I am planning a new extension on my house, and this will include some cedar cladding.
I believe there is a range of different wood/supplier qualities. If any of you have knowledge of this topic, I would appreciate tips on which makes are good, or bad.
The cladding will (I reckon) be nailed or screwed to treated battens fixed to blockwork. What things need to be considered in this fixing method?
Thanks in advance.
On Sunday 01 December 2013 18:34 Tim Lamb wrote in uk.d-i-y:
And beware - cedar does something funky to its surface when it has weathered
so you'll probably want to paint it (I used Sadolin Classic microporous)
before that happens - withing a few months at least.
Tim Watts Personal Blog: http://squiddy.blog.dionic.net/
http://www.sensorly.com/ Crowd mapping of 2G/3G/4G mobile signal coverage
Tim's right - although Western Red Cedar is definitely the way to go, it doesn't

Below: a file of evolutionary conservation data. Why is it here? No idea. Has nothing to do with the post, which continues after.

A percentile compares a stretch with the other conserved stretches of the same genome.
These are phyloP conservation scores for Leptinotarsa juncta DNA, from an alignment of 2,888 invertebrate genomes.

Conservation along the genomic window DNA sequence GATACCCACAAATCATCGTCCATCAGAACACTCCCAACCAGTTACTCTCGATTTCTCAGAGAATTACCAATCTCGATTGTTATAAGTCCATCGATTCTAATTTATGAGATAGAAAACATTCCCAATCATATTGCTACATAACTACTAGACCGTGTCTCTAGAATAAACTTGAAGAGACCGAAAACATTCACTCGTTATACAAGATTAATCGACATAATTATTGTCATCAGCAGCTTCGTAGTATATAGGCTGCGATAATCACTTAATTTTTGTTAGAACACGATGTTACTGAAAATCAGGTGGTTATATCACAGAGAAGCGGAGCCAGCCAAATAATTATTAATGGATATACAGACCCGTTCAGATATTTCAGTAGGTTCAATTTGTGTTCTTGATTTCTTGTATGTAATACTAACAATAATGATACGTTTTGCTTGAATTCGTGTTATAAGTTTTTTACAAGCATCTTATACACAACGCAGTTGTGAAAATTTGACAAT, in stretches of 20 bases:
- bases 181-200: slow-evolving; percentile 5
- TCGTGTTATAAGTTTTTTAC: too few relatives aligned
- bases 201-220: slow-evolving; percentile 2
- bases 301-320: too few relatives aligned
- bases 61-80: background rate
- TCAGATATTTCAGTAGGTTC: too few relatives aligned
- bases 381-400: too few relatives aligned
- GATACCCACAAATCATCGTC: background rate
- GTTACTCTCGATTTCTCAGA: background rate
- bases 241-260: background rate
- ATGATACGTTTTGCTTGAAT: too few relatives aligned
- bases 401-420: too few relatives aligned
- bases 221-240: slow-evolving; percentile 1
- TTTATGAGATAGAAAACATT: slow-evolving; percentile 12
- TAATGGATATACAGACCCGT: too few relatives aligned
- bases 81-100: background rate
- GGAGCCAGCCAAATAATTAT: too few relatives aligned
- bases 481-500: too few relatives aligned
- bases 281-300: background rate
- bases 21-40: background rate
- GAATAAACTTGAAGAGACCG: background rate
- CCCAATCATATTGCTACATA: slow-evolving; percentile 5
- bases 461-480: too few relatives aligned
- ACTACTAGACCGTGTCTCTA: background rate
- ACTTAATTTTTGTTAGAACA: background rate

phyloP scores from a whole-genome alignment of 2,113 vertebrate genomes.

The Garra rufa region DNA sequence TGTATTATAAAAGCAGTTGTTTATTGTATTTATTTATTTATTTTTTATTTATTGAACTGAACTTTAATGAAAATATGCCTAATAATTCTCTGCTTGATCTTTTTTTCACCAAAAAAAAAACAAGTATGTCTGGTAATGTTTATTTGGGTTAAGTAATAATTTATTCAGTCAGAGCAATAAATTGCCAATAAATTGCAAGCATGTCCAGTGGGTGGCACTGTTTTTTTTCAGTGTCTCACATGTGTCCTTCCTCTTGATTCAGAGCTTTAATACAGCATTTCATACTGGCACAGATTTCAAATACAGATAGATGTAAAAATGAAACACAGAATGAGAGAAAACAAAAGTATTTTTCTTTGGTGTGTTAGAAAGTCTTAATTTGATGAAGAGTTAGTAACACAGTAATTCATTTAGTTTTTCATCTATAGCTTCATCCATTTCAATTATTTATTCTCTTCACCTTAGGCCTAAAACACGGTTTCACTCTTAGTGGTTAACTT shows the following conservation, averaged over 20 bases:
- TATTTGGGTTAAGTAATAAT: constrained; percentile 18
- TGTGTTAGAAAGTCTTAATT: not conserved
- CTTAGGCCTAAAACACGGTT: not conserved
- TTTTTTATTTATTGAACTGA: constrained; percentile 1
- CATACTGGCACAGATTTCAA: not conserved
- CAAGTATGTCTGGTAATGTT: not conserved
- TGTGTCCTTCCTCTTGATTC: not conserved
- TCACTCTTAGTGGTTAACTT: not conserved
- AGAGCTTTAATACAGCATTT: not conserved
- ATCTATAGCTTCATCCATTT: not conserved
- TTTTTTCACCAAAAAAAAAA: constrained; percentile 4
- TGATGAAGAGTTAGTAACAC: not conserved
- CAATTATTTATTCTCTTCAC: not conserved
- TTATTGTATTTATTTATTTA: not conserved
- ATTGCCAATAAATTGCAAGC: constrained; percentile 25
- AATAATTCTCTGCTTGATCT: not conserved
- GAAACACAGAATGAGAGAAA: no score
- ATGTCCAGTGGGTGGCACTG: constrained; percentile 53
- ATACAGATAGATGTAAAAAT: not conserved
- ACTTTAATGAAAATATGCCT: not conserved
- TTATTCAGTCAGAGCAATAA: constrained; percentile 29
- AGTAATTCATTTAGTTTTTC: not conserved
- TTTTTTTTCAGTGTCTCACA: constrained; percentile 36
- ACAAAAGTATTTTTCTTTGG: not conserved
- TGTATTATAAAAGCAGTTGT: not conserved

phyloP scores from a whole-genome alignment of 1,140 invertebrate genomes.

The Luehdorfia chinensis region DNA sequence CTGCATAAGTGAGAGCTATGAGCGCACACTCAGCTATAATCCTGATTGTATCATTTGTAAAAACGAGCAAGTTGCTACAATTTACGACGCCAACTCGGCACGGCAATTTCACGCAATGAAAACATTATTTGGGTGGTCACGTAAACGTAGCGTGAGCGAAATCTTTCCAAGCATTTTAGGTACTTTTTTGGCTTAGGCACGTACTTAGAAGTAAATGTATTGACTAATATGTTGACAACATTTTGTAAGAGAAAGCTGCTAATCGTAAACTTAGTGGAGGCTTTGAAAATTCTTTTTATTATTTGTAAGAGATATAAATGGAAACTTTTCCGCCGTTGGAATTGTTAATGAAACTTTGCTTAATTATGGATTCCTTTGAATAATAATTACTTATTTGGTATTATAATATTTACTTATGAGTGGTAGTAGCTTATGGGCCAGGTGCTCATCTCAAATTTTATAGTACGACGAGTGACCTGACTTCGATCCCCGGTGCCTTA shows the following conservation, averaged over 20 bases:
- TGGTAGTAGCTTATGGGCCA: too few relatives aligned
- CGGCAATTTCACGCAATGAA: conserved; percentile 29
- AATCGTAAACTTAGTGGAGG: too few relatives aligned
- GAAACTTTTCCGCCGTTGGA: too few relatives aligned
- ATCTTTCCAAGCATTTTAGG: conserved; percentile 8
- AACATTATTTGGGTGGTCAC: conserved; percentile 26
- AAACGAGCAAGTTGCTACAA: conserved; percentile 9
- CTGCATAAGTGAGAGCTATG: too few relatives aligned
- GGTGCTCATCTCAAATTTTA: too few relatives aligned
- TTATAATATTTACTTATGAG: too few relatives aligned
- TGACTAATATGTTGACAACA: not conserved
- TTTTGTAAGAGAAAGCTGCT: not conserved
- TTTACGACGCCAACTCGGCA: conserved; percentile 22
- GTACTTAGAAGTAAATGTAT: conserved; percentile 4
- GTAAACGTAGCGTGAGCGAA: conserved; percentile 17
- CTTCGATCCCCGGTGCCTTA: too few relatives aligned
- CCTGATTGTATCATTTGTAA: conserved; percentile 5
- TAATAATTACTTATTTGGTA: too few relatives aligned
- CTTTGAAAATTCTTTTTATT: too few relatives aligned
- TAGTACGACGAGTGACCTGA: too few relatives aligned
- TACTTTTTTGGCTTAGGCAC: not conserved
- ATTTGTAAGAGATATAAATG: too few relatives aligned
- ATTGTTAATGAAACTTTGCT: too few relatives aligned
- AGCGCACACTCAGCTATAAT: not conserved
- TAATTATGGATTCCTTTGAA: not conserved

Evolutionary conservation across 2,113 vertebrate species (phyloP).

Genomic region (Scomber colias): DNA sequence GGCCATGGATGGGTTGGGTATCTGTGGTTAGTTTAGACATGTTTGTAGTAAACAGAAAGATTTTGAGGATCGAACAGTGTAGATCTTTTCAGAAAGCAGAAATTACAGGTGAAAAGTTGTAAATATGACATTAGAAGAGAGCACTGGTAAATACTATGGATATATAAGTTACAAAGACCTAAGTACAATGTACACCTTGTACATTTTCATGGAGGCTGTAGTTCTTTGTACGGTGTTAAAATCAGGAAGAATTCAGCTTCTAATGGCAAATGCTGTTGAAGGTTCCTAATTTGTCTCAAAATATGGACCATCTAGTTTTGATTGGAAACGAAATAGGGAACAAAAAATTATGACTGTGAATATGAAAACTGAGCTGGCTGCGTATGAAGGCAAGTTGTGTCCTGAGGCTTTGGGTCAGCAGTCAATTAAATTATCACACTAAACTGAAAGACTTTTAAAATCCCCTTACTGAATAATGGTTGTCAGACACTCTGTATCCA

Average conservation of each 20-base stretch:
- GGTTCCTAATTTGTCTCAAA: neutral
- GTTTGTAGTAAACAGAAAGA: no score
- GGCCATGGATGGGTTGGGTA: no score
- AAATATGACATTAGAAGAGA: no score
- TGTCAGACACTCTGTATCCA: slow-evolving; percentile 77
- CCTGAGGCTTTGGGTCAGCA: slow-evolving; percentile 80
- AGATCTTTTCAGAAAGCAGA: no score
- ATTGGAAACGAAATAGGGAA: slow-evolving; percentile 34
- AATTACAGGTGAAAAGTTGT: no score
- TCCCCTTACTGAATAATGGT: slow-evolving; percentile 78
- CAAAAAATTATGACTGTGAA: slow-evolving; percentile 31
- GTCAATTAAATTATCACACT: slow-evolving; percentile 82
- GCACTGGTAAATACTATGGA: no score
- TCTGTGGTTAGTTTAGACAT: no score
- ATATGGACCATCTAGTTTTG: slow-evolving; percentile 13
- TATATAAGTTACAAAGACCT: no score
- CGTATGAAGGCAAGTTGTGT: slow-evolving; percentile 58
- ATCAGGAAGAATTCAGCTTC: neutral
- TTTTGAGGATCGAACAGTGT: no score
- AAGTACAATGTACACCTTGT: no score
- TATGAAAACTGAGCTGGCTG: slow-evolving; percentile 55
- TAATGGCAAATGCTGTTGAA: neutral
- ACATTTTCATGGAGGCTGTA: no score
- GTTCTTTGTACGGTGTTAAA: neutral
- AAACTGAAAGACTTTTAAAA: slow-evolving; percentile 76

always weather evenly. Mostly because of variations in moisture and UV hitting
different areas. At Silva Timber we suggest using a finishing product like Tim
suggested. I really recommend using Sansin - it comes in a huge number of
different colour tones and has the good qualities of both oil & water based
With regards to the timber itself, there are three main industry standard
"grades" you want to consider. I recently came up with a little table to easily
distinguish the three:
Please feel free to call us up if you want any advice about Western Red Cedar -
0151 495 3111. I'm also on twitter: @silvatimber
I hope this helps.
On Sun, 1 Dec 2013 07:19:00 -0800 (PST), firstname.lastname@example.org wrote:
You might find this freebie from the Scottish government useful, particularly
from page 46 onwards, but the whole book is IMHO worth a read for an overview of
proven design practice
There is another book, maybe from TRADA or from a US based organisation
(possibly the APA?) that has lots of info but be buggered if I can remember its
title, it was an official free download a few years back rather than something
that needed to be purchased.
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